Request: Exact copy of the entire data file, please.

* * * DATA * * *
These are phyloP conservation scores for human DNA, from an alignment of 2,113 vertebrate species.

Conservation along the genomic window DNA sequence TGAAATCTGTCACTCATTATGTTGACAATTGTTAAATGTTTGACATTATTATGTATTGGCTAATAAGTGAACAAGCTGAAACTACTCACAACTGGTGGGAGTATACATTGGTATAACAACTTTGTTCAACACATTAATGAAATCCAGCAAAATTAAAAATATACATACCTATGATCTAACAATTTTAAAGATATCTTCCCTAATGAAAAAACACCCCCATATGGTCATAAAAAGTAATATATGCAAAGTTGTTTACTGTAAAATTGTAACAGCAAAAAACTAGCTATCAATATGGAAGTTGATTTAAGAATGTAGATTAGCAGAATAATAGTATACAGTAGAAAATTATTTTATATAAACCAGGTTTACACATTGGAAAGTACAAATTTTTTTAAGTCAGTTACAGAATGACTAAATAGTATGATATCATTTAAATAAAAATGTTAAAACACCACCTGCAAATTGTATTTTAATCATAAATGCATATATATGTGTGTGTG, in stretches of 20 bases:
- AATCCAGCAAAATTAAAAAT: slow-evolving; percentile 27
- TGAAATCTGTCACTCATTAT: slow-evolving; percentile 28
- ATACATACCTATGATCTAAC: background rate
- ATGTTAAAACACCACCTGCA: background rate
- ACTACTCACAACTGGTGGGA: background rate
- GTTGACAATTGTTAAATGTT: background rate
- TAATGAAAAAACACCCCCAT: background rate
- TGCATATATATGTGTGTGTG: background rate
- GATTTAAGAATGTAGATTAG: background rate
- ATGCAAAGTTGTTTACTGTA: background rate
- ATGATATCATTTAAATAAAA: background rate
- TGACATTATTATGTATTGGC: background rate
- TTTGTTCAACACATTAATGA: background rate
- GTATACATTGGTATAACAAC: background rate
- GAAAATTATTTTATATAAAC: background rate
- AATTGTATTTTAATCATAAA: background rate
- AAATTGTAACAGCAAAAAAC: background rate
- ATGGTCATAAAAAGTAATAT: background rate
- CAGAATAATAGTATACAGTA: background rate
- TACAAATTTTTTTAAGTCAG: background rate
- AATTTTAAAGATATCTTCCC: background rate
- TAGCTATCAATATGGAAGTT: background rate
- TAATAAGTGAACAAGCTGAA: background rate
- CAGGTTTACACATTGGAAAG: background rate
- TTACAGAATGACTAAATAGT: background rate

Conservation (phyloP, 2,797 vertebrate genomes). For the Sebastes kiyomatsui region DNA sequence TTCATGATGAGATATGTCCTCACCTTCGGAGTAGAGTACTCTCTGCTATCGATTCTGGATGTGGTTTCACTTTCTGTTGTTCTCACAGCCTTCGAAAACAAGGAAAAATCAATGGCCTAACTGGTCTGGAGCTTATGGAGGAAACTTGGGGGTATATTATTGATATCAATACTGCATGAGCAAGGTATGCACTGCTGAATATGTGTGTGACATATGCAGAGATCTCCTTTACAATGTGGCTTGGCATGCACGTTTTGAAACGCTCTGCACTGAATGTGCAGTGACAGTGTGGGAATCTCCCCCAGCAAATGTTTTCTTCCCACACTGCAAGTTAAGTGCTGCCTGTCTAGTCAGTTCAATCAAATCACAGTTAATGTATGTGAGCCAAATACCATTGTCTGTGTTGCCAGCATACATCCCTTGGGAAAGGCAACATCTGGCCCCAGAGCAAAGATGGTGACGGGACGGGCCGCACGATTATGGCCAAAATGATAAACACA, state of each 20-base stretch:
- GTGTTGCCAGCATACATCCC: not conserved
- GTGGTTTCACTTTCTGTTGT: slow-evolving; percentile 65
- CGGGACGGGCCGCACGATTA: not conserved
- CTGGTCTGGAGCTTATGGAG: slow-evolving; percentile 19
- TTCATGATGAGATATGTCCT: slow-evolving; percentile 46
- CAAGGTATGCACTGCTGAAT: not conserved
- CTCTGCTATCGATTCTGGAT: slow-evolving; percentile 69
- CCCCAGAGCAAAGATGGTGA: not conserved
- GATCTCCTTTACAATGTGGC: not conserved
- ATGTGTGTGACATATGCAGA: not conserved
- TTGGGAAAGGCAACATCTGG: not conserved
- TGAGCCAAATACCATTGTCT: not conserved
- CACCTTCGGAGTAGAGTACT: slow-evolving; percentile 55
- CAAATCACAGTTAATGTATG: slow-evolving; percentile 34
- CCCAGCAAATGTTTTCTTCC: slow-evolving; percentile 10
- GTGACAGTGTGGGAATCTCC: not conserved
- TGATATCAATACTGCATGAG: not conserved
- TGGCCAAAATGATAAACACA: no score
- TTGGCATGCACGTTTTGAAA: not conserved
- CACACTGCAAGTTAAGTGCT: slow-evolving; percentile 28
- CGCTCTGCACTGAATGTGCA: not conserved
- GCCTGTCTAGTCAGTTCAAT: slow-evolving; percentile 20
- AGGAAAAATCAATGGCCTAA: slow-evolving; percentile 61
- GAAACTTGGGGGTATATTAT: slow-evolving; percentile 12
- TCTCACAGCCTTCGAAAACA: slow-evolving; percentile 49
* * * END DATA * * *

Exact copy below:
These are phyloP conservation scores for human DNA, from an alignment of 2,113 vertebrate species.

Conservation along the genomic window DNA sequence TGAAATCTGTCACTCATTATGTTGACAATTGTTAAATGTTTGACATTATTATGTATTGGCTAATAAGTGAACAAGCTGAAACTACTCACAACTGGTGGGAGTATACATTGGTATAACAACTTTGTTCAACACATTAATGAAATCCAGCAAAATTAAAAATATACATACCTATGATCTAACAATTTTAAAGATATCTTCCCTAATGAAAAAACACCCCCATATGGTCATAAAAAGTAATATATGCAAAGTTGTTTACTGTAAAATTGTAACAGCAAAAAACTAGCTATCAATATGGAAGTTGATTTAAGAATGTAGATTAGCAGAATAATAGTATACAGTAGAAAATTATTTTATATAAACCAGGTTTACACATTGGAAAGTACAAATTTTTTTAAGTCAGTTACAGAATGACTAAATAGTATGATATCATTTAAATAAAAATGTTAAAACACCACCTGCAAATTGTATTTTAATCATAAATGCATATATATGTGTGTGTG, in stretches of 20 bases:
- AATCCAGCAAAATTAAAAAT: slow-evolving; percentile 27
- TGAAATCTGTCACTCATTAT: slow-evolving; percentile 28
- ATACATACCTATGATCTAAC: background rate
- ATGTTAAAACACCACCTGCA: background rate
- ACTACTCACAACTGGTGGGA: background rate
- GTTGACAATTGTTAAATGTT: background rate
- TAATGAAAAAACACCCCCAT: background rate
- TGCATATATATGTGTGTGTG: background rate
- GATTTAAGAATGTAGATTAG: background rate
- ATGCAAAGTTGTTTACTGTA: background rate
- ATGATATCATTTAAATAAAA: background rate
- TGACATTATTATGTATTGGC: background rate
- TTTGTTCAACACATTAATGA: background rate
- GTATACATTGGTATAACAAC: background rate
- GAAAATTATTTTATATAAAC: background rate
- AATTGTATTTTAATCATAAA: background rate
- AAATTGTAACAGCAAAAAAC: background rate
- ATGGTCATAAAAAGTAATAT: background rate
- CAGAATAATAGTATACAGTA: background rate
- TACAAATTTTTTTAAGTCAG: background rate
- AATTTTAAAGATATCTTCCC: background rate
- TAGCTATCAATATGGAAGTT: background rate
- TAATAAGTGAACAAGCTGAA: background rate
- CAGGTTTACACATTGGAAAG: background rate
- TTACAGAATGACTAAATAGT: background rate

Conservation (phyloP, 2,797 vertebrate genomes). For the Sebastes kiyomatsui region DNA sequence TTCATGATGAGATATGTCCTCACCTTCGGAGTAGAGTACTCTCTGCTATCGATTCTGGATGTGGTTTCACTTTCTGTTGTTCTCACAGCCTTCGAAAACAAGGAAAAATCAATGGCCTAACTGGTCTGGAGCTTATGGAGGAAACTTGGGGGTATATTATTGATATCAATACTGCATGAGCAAGGTATGCACTGCTGAATATGTGTGTGACATATGCAGAGATCTCCTTTACAATGTGGCTTGGCATGCACGTTTTGAAACGCTCTGCACTGAATGTGCAGTGACAGTGTGGGAATCTCCCCCAGCAAATGTTTTCTTCCCACACTGCAAGTTAAGTGCTGCCTGTCTAGTCAGTTCAATCAAATCACAGTTAATGTATGTGAGCCAAATACCATTGTCTGTGTTGCCAGCATACATCCCTTGGGAAAGGCAACATCTGGCCCCAGAGCAAAGATGGTGACGGGACGGGCCGCACGATTATGGCCAAAATGATAAACACA, state of each 20-base stretch:
- GTGTTGCCAGCATACATCCC: not conserved
- GTGGTTTCACTTTCTGTTGT: slow-evolving; percentile 65
- CGGGACGGGCCGCACGATTA: not conserved
- CTGGTCTGGAGCTTATGGAG: slow-evolving; percentile 19
- TTCATGATGAGATATGTCCT: slow-evolving; percentile 46
- CAAGGTATGCACTGCTGAAT: not conserved
- CTCTGCTATCGATTCTGGAT: slow-evolving; percentile 69
- CCCCAGAGCAAAGATGGTGA: not conserved
- GATCTCCTTTACAATGTGGC: not conserved
- ATGTGTGTGACATATGCAGA: not conserved
- TTGGGAAAGGCAACATCTGG: not conserved
- TGAGCCAAATACCATTGTCT: not conserved
- CACCTTCGGAGTAGAGTACT: slow-evolving; percentile 55
- CAAATCACAGTTAATGTATG: slow-evolving; percentile 34
- CCCAGCAAATGTTTTCTTCC: slow-evolving; percentile 10
- GTGACAGTGTGGGAATCTCC: not conserved
- TGATATCAATACTGCATGAG: not conserved
- TGGCCAAAATGATAAACACA: no score
- TTGGCATGCACGTTTTGAAA: not conserved
- CACACTGCAAGTTAAGTGCT: slow-evolving; percentile 28
- CGCTCTGCACTGAATGTGCA: not conserved
- GCCTGTCTAGTCAGTTCAAT: slow-evolving; percentile 20
- AGGAAAAATCAATGGCCTAA: slow-evolving; percentile 61
- GAAACTTGGGGGTATATTAT: slow-evolving; percentile 12
- TCTCACAGCCTTCGAAAACA: slow-evolving; percentile 49